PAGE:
Len Evans has a good article on 10 things that youth pastors can do to make themselves indispensable. It is well worth reading. In fact, I think he is right on with many of his thoughts. There are a few things that I’d tweak, but really, good thoughts.
There is one exception to this. I’ll quote the relevant text here, but I really would encourage you to head over to Len’s site and have a look for yourself.
6. Pay attention to doctrine.
Read more books about theology than about leadership, Christian living, or youth ministry. Theology is the foundation of all you do in ministry and in life. If you learn to teach theology clearly and relevantly, you’ll be valued as a rare commodity.
On the one hand, I think this is right on. The days of youth pastors who don’t know the difference between ecclesiology and eschatology must end. Youth pastors should know their theology well. Even if they aren’t theology geeks, they should be able to hold a discussion about theology, knowing the more important points. However, I take issue with Len’s second sentence. Theology is not the foundation of all we do in ministry and life. I realize that many people, when they use the term theology, simply mean “the Bible.” The problem is that in our current western Christian context theology is often so horribly disconnected from what the Bible actually says that there is little similarity between the two. I think much of the blame for this rests squarely on the shoulders of systematic theology. We have too often, as Christians, attempted to systematize a book (the Bible) that simply resists systematization. As a result of this we have had to create systems of theology that ignore certain parts of the Bible.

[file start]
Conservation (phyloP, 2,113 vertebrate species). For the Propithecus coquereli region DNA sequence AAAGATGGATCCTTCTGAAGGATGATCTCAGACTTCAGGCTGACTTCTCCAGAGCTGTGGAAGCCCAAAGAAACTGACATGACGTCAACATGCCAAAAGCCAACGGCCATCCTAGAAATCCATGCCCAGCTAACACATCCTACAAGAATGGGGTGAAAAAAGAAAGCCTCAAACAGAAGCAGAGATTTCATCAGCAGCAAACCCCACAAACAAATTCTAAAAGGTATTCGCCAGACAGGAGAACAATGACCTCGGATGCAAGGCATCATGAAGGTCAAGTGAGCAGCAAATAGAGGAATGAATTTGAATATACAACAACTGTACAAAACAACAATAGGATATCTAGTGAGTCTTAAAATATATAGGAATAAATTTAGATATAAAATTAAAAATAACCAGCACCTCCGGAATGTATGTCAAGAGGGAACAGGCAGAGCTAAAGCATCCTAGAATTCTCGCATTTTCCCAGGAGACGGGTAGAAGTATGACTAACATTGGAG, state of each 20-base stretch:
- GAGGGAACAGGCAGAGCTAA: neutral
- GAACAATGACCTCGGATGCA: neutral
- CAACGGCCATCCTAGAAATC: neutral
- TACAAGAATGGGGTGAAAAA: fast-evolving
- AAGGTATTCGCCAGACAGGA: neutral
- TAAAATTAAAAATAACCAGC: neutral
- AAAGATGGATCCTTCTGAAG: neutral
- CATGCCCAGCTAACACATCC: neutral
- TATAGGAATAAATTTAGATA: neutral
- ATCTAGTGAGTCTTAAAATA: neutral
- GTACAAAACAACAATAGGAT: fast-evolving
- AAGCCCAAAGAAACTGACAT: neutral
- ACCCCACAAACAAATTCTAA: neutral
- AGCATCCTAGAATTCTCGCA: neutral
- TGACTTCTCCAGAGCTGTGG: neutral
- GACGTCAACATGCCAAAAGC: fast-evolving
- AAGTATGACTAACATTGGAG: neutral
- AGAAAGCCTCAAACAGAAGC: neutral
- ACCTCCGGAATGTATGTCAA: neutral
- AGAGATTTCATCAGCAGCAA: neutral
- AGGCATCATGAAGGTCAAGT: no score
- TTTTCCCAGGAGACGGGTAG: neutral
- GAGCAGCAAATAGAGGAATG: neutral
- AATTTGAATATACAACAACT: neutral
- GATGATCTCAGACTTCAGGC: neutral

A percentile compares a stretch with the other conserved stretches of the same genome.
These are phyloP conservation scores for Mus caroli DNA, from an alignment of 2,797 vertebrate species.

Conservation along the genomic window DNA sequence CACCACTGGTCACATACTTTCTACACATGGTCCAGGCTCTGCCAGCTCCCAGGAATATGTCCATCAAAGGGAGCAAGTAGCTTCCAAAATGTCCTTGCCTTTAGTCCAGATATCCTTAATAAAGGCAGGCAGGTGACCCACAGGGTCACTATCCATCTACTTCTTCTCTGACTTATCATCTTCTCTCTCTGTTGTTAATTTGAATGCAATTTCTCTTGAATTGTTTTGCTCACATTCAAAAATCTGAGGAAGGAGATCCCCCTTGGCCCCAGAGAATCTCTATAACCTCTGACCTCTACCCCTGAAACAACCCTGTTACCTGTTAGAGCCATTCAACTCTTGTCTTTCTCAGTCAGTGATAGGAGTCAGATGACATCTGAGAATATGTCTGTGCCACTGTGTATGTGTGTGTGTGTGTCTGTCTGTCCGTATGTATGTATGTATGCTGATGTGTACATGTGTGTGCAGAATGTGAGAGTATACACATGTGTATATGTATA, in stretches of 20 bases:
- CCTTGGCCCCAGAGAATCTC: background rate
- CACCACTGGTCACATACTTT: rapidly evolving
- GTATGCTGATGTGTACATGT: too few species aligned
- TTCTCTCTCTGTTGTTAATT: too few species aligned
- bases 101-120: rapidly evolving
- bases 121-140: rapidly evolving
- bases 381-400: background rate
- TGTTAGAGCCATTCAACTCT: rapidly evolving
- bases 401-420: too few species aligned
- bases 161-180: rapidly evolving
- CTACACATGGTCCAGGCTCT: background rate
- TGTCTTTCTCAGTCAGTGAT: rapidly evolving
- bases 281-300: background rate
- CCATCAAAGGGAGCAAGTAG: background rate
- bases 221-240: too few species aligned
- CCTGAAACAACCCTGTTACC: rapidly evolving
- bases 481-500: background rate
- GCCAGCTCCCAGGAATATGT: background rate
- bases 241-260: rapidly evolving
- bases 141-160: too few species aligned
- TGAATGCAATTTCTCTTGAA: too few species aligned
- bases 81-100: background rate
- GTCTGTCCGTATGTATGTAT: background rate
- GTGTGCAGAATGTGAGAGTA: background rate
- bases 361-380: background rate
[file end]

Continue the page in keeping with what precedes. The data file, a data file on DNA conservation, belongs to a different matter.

The Rabbi once told me that one should be a Calvinist, and an Arminian. He went further and said we should be okay with God’s openness and yet hold such doctrines suspect. The whole point he was making was that the Bible, at various points, says various things, systematizing them is impossible. So I would change what Len is saying here. I would say that youth pastors need to read the Bible more, or that they should read more critical commentaries or books about the Bible (a la N.T. Wright, Walter Brueggemann, Craig Evans, Scot McKnight, etc) than they read books on leadership or youth ministry. Basically, just replace “theology” with “the Bible” and I think Len is absolutely correct.
I’m curious on your thoughts. Am I just playing too much with semantics? Is there really a difference between theology and the Bible, or as big a difference as I make it out to be?